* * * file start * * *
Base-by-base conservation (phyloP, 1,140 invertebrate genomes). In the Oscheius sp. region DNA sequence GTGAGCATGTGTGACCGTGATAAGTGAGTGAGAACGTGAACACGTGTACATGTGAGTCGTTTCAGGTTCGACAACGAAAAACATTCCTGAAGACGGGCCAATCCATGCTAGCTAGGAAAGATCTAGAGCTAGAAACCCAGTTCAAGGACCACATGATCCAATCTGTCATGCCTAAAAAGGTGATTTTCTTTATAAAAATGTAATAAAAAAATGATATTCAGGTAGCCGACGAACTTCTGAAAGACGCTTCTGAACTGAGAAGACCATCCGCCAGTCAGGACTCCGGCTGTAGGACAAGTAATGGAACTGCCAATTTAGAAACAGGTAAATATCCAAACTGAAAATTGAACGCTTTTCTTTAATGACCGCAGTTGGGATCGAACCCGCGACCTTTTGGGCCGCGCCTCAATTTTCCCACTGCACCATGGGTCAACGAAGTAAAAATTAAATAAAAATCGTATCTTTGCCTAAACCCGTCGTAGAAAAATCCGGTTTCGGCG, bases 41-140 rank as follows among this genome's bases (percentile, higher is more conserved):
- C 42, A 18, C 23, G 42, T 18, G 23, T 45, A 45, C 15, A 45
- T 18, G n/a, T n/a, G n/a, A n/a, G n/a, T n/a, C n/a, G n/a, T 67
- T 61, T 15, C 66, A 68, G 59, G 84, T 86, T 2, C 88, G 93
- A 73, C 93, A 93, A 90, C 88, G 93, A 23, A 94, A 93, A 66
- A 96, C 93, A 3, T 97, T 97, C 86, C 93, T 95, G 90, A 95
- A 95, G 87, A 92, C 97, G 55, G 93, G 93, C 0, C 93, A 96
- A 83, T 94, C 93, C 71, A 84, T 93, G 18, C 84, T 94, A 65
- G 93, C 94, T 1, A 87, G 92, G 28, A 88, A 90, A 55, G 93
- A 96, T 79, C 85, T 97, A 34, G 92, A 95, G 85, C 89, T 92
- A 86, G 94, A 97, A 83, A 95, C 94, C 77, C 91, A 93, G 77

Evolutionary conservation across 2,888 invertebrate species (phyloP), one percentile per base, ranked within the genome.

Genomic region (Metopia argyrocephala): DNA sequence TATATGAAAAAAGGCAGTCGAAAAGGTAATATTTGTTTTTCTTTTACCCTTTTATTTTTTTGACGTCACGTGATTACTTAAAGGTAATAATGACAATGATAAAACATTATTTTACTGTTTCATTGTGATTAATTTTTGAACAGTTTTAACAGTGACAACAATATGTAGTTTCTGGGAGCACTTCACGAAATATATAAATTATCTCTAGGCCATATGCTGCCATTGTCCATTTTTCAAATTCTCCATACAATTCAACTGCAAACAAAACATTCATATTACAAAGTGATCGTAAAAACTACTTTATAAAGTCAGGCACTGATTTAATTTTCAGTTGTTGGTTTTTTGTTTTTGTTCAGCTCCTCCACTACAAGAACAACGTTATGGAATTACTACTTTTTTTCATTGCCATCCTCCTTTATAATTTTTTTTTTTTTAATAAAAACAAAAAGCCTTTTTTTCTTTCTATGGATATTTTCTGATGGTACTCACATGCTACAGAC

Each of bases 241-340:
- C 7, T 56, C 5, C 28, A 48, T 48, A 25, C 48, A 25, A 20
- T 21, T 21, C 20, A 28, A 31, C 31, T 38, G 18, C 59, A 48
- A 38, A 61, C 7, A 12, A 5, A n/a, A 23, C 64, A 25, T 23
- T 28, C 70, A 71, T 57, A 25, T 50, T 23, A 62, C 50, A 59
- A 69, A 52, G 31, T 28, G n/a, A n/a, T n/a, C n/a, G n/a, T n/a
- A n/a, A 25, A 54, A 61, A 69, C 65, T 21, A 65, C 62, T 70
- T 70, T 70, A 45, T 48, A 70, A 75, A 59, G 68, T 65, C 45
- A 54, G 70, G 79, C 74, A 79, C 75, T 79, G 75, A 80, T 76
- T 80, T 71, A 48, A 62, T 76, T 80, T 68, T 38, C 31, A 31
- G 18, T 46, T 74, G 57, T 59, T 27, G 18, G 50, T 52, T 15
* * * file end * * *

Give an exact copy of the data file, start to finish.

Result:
Base-by-base conservation (phyloP, 1,140 invertebrate genomes). In the Oscheius sp. region DNA sequence GTGAGCATGTGTGACCGTGATAAGTGAGTGAGAACGTGAACACGTGTACATGTGAGTCGTTTCAGGTTCGACAACGAAAAACATTCCTGAAGACGGGCCAATCCATGCTAGCTAGGAAAGATCTAGAGCTAGAAACCCAGTTCAAGGACCACATGATCCAATCTGTCATGCCTAAAAAGGTGATTTTCTTTATAAAAATGTAATAAAAAAATGATATTCAGGTAGCCGACGAACTTCTGAAAGACGCTTCTGAACTGAGAAGACCATCCGCCAGTCAGGACTCCGGCTGTAGGACAAGTAATGGAACTGCCAATTTAGAAACAGGTAAATATCCAAACTGAAAATTGAACGCTTTTCTTTAATGACCGCAGTTGGGATCGAACCCGCGACCTTTTGGGCCGCGCCTCAATTTTCCCACTGCACCATGGGTCAACGAAGTAAAAATTAAATAAAAATCGTATCTTTGCCTAAACCCGTCGTAGAAAAATCCGGTTTCGGCG, bases 41-140 rank as follows among this genome's bases (percentile, higher is more conserved):
- C 42, A 18, C 23, G 42, T 18, G 23, T 45, A 45, C 15, A 45
- T 18, G n/a, T n/a, G n/a, A n/a, G n/a, T n/a, C n/a, G n/a, T 67
- T 61, T 15, C 66, A 68, G 59, G 84, T 86, T 2, C 88, G 93
- A 73, C 93, A 93, A 90, C 88, G 93, A 23, A 94, A 93, A 66
- A 96, C 93, A 3, T 97, T 97, C 86, C 93, T 95, G 90, A 95
- A 95, G 87, A 92, C 97, G 55, G 93, G 93, C 0, C 93, A 96
- A 83, T 94, C 93, C 71, A 84, T 93, G 18, C 84, T 94, A 65
- G 93, C 94, T 1, A 87, G 92, G 28, A 88, A 90, A 55, G 93
- A 96, T 79, C 85, T 97, A 34, G 92, A 95, G 85, C 89, T 92
- A 86, G 94, A 97, A 83, A 95, C 94, C 77, C 91, A 93, G 77

Evolutionary conservation across 2,888 invertebrate species (phyloP), one percentile per base, ranked within the genome.

Genomic region (Metopia argyrocephala): DNA sequence TATATGAAAAAAGGCAGTCGAAAAGGTAATATTTGTTTTTCTTTTACCCTTTTATTTTTTTGACGTCACGTGATTACTTAAAGGTAATAATGACAATGATAAAACATTATTTTACTGTTTCATTGTGATTAATTTTTGAACAGTTTTAACAGTGACAACAATATGTAGTTTCTGGGAGCACTTCACGAAATATATAAATTATCTCTAGGCCATATGCTGCCATTGTCCATTTTTCAAATTCTCCATACAATTCAACTGCAAACAAAACATTCATATTACAAAGTGATCGTAAAAACTACTTTATAAAGTCAGGCACTGATTTAATTTTCAGTTGTTGGTTTTTTGTTTTTGTTCAGCTCCTCCACTACAAGAACAACGTTATGGAATTACTACTTTTTTTCATTGCCATCCTCCTTTATAATTTTTTTTTTTTTAATAAAAACAAAAAGCCTTTTTTTCTTTCTATGGATATTTTCTGATGGTACTCACATGCTACAGAC

Each of bases 241-340:
- C 7, T 56, C 5, C 28, A 48, T 48, A 25, C 48, A 25, A 20
- T 21, T 21, C 20, A 28, A 31, C 31, T 38, G 18, C 59, A 48
- A 38, A 61, C 7, A 12, A 5, A n/a, A 23, C 64, A 25, T 23
- T 28, C 70, A 71, T 57, A 25, T 50, T 23, A 62, C 50, A 59
- A 69, A 52, G 31, T 28, G n/a, A n/a, T n/a, C n/a, G n/a, T n/a
- A n/a, A 25, A 54, A 61, A 69, C 65, T 21, A 65, C 62, T 70
- T 70, T 70, A 45, T 48, A 70, A 75, A 59, G 68, T 65, C 45
- A 54, G 70, G 79, C 74, A 79, C 75, T 79, G 75, A 80, T 76
- T 80, T 71, A 48, A 62, T 76, T 80, T 68, T 38, C 31, A 31
- G 18, T 46, T 74, G 57, T 59, T 27, G 18, G 50, T 52, T 15